You can google almost anything these days. So I did. Almost 1000 calories with some ridiculously high fat count. Sodium was off the charts too.

More than I eat in a day hit that man’s stomach in a few minutes.

Tonight I am incredibly grateful that I’m not eating like that ever again.



As discussed over the weekend, I’ve begun to write down my food for the day first thing in the morning.  By “write down” I mean that I type it into the Notes feature of my iPhone.  I did this yesterday and today and have followed the plan exactly as, well, planned.  It’s a wonderful thing to not deviate.  Even when I opened up a desk drawer and saw the emergency cheese cracker package in there, I didn’t grab them and open them up.  I stayed the course.

It’s amazing that some days can be a constant struggle to stay on track and other days are as easy as breathing.  All in favor of more easy days, please raise your hands.

After a few days of no struggling, I can honestly feel how much I was battling my compulsion in recent weeks.  To great degree it was like someone flicked the switch on my motivation and shut it down.  Now the switch has toggled back to the “On” position and I’m doing better once more.  I know this is not meant to be a sprint, but I don’t like thinking of it as a marathon either.  I want to embrace it as a daily journey and not a race of any length.

That’s an important mindset for me to continually cultivate and reinforce.  My effort doesn’t end when I hit goal weight, whatever weight that ends up to be.  Changing one’s life means transforming ourselves and then maintaining the transformation for the rest of that changed life.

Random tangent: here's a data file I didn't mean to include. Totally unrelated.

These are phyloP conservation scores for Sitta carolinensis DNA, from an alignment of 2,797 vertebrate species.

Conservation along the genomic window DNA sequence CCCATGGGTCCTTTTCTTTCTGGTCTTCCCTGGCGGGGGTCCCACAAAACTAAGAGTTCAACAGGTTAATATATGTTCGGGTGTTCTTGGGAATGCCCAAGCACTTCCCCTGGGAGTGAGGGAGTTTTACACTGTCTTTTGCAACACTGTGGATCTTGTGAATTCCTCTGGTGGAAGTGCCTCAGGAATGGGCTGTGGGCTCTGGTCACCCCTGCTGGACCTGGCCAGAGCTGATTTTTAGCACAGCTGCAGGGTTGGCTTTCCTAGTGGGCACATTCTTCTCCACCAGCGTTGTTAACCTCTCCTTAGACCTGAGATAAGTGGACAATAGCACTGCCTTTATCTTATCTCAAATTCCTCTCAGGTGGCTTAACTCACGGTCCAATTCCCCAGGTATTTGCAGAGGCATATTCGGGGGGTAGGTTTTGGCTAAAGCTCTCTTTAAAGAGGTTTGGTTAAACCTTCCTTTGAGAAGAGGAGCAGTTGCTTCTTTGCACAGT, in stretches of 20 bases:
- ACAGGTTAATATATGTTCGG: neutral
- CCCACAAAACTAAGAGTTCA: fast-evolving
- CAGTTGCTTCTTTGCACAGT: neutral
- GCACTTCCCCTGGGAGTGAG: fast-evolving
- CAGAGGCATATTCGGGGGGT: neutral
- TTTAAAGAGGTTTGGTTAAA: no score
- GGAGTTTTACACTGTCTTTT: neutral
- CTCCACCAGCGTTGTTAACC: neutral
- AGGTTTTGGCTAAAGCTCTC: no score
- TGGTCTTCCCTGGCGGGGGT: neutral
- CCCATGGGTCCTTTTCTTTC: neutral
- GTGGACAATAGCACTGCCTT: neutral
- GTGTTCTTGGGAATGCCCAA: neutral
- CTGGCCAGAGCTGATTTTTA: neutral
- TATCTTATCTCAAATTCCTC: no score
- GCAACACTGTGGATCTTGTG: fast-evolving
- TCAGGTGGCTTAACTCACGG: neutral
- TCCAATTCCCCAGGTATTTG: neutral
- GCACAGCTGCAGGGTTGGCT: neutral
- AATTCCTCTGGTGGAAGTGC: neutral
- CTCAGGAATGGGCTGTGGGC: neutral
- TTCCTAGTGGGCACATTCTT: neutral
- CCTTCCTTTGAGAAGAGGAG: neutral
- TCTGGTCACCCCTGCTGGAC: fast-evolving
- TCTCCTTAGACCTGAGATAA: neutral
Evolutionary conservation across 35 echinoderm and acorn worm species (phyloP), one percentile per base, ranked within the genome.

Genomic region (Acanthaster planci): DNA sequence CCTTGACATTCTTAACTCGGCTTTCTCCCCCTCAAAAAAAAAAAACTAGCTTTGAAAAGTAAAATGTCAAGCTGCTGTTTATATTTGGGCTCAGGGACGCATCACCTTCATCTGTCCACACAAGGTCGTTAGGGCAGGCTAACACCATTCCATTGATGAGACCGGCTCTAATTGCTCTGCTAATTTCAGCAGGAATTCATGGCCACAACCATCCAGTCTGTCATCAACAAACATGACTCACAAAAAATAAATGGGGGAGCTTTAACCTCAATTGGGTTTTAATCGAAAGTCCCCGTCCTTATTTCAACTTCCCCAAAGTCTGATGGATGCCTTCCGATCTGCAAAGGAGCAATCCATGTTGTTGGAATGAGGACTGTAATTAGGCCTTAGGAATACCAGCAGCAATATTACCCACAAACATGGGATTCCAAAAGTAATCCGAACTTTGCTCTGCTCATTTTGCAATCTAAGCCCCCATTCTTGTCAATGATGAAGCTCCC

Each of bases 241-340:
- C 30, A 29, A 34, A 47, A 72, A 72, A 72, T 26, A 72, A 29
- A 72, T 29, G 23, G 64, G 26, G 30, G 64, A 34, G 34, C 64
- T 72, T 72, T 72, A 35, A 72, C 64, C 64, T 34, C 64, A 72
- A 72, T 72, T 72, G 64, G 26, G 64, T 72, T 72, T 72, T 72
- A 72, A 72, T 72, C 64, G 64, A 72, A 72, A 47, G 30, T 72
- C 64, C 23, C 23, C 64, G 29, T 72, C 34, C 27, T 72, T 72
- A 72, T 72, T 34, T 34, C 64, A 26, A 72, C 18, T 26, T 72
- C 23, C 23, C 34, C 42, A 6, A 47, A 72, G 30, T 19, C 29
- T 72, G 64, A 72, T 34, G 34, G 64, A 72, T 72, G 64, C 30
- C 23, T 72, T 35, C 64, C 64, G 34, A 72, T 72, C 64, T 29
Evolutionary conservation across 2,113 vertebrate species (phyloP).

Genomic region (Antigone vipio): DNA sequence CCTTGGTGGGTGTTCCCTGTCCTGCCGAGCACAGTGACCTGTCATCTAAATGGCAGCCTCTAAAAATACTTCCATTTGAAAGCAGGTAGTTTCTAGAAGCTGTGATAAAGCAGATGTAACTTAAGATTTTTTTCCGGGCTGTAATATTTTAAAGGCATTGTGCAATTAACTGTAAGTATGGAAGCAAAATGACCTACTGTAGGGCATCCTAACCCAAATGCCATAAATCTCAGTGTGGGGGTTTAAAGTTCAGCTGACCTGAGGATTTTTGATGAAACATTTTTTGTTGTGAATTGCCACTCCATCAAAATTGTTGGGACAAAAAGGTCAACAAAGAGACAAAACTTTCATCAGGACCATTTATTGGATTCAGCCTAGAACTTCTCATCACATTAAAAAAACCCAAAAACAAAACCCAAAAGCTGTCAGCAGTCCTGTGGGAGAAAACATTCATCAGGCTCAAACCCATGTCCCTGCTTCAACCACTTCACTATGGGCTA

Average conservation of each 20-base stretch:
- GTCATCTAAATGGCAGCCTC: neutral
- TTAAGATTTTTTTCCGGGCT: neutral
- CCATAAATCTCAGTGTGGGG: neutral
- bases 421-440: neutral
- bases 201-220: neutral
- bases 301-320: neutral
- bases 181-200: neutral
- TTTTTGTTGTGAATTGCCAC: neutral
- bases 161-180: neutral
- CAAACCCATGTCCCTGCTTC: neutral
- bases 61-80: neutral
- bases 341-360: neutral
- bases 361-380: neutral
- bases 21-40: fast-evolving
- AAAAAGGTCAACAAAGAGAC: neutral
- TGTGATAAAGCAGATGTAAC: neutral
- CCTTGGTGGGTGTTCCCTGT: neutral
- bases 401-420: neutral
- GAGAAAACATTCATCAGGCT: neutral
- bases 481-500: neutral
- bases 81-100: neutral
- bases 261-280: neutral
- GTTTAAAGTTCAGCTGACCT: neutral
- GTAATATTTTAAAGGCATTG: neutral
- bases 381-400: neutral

In OA and other 12 Step Programs, we learn that we do this all one day at a time.   Success isn’t about tomorrow, or a week from now.  Two months from now don’t matter as much as right now, today.   For today, I am grateful to have regained my motivation and to have enjoyed several “easier” days.  I abstained from compulsive eating today.  Tomorrow when I wake up, I will commit to abstaining again.

I can do this.  I am rejuvenated.




Victory in Da Feet

First the detox-cleanse final report.  I made it through, perfectly, for all three days.  This morning I woke up feeling terrific emotionally and physically, and then stepped on the scale to discover I’d lost seven pounds.  That’s a heck of a lot in three days.  I lost even more than Dr. Oz lost, but I’m bigger than he is to start and he probably didn’t do Zumba two days in a row when he did the detox-cleanse.  Whatever the case, my system feels flushed and I’m happy.  I don’t know that I’ll do a three day detox again, but I noticed on his website that he has a 48 hour one, too.  Maybe I’ll try that next time.